I spent the month of November exploring the nooks and crannies of China with Paige Claassen for Marmot‘s Lead Now Tour.  We traveled high and low searching for rock climbing potential in Qingdao along the East China Sea, we wandered among the limestone karst formations of Yangshuo, and finally, we discovered the world’s largest city, Shanghai.  When you only have four days to explore the biggest city on earth, the challenge of what to see and where to go is daunting to say the least.  Under the guidance of China Highlights, we set off on a whirlwind tour to some of the top destinations around Shanghai.  We were tasked with creating a three part video series about Shanghai’s best tourist attractions and this is what we came away with.


Dongtai Road Antique Market:
This short section of road is jam packed with vendors selling everything you could ever imagine.  Jade jewelry, buddha statues, antiques, instruments, bird cages, the list goes on and on.  Having “antique” in the name is misleading and it is likely that the majority of the antiques were fabricated in the past few years and made to look old.  Either way, there are some rare treasures to be found if you dig deep enough into the crammed storefronts.  This area is worth about an hour of time and if you are a good bargainer, this is a great place to test out your negotiating skills.


As we were leaving we walked across the street and stumbled into our favorite part of Shanghai, the flower, bird, fish, and insect market.  It felt like we stepped back in time as we crammed into a tiny maze of animal and insect vendors all shouting over the cacophony of cricket chirps, dog barks, and bird squawks.  In a seemingly endless zoo of animals, our senses were overwhelmed.  Too many things to look at, so many unique smells…  We learned about cricket and grasshopper fighting as we watched business men is shiny suits inspecting specimens under a microscope and holding them up to the light to hear their chirps, deciding if they were able bodied fighters.  We saw trained birds attached to their handlers with a string pierced through their necks to keep them close.  We even saw buckets of turtles that are used as keychain decorations for about a day or two until they die and are tossed in the trash.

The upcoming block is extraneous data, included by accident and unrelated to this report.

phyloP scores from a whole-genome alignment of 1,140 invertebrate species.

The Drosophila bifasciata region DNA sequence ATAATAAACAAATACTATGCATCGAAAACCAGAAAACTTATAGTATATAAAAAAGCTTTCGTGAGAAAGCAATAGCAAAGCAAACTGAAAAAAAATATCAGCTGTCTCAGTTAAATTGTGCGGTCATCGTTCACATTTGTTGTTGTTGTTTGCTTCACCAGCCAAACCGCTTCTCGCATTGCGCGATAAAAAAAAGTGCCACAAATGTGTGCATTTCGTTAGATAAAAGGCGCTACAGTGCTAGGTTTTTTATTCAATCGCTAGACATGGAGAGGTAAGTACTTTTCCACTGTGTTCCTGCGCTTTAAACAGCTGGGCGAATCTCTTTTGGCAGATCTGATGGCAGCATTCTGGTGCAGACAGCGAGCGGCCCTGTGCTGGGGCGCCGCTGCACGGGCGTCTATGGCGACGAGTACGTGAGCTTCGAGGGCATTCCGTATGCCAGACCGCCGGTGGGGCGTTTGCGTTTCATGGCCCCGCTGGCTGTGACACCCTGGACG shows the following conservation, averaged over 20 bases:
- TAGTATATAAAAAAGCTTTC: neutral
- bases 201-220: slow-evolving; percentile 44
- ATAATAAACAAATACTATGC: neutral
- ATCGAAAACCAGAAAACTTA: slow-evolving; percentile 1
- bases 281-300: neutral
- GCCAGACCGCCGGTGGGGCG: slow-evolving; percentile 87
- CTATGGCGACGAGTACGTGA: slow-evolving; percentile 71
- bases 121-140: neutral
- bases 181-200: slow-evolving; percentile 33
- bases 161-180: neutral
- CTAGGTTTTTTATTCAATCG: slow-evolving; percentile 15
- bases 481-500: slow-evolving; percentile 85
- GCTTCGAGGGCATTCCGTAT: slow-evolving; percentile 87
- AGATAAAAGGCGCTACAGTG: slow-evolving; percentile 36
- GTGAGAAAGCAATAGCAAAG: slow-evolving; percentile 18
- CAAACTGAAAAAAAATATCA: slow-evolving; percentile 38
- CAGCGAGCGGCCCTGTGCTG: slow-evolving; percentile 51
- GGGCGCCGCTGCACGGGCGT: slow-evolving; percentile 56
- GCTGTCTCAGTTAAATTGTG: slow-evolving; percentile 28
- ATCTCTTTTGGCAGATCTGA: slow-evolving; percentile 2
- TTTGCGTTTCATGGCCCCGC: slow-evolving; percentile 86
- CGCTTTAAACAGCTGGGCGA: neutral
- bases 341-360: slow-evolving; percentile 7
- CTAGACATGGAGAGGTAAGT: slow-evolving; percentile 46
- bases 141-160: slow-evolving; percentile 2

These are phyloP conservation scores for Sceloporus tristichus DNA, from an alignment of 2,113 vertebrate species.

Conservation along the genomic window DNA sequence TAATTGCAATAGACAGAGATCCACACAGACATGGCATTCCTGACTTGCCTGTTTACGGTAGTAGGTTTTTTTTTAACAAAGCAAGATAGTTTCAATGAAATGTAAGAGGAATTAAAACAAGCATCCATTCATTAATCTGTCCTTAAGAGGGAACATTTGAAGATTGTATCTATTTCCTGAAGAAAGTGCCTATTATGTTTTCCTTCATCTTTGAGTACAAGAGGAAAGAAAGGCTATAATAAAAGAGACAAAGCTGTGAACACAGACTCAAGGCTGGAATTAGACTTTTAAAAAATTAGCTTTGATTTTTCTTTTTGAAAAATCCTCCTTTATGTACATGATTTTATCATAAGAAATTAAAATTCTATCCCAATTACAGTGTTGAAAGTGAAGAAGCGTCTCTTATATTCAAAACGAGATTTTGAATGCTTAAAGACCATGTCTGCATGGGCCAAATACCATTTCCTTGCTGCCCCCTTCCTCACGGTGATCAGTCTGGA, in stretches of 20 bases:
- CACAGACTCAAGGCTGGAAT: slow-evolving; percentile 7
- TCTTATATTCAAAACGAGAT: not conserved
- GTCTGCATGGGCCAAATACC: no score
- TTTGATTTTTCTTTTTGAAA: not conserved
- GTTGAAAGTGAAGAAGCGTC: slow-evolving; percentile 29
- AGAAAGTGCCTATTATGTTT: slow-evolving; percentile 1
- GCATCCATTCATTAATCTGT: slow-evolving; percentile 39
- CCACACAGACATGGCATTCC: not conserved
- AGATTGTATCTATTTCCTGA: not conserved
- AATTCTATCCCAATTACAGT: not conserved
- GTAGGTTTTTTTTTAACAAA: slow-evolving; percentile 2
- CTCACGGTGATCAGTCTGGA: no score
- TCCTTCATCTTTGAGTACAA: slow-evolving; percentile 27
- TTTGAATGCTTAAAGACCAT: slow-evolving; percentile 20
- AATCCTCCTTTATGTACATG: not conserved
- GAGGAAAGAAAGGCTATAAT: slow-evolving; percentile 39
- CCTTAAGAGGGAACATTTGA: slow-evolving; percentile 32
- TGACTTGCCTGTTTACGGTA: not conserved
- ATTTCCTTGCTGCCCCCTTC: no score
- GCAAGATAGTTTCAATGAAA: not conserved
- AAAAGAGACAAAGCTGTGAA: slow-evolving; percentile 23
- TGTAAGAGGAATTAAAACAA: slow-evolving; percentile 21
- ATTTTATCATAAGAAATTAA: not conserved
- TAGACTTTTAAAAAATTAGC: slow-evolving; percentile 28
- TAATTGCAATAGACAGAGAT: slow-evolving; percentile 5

If you want to see a more realistic side of China I highly recommend checking out the insect market, I will never forget it.

French Concession and the Bund:
To see a nice twist of old China vs. new China the French Concession is worth a visit.  From one side of the Yangtze River you can see the old style Chinese architecture of the French Concession and only a kilometer away across the world’s busiest shipping channel you get the iconic Shanghai skyline of the Pudong District.  Pudong is home to modern China, with the infamous Oriental Pearl Tower, the Shanghai Stock Exchange, and Shanghai Tower which is still under construction and will be the 2nd largest building in the world.  Thousands of tourists line up along the riverfront to take photos day and night of the incredible skyline.












Zhujiajiao Water Town:
Last on our tour was a site outside of  Shanghai proper in an old fishing village called Zhujiajiao.  This town in over 1,700 years old and there is a nice walking tour followed by a canal gondola that lasts for about 15 minutes and takes you through the oldest part of the town on the water.  The highlight of our visit to the water town was definitely the “set captive animals free bridge” where for less then a dollar you can purchase a few goldfish, walk to the top of an old stone bridge overlooking the canal, and liberate the fish into the river.  One of the strangest rituals I have ever heard of and we watched as scores of asian tourists freed their captive fish into the canal like it was a normal thing to do.  It is also important to note that there must be some sort of retrieval system in place under the bridge that recaptures the “freed” fish and allows the vendors to sell them again the next day in a sad twist of irony.














We didn’t even scratch the surface of Shanghai with our 4 day tour but it sure felt like we packed it in.  I could spend years exploring the streets and subways there and I have a list of things I already want to do when I return.  In the largest city in the world you can see deep into the past and well into the future all in an afternoon tour.  The diversity of culture, architecture, and experiences you can have in Shanghai make it a must see for any world traveler.  Check out China Highlights tour offerings and get out there and explore!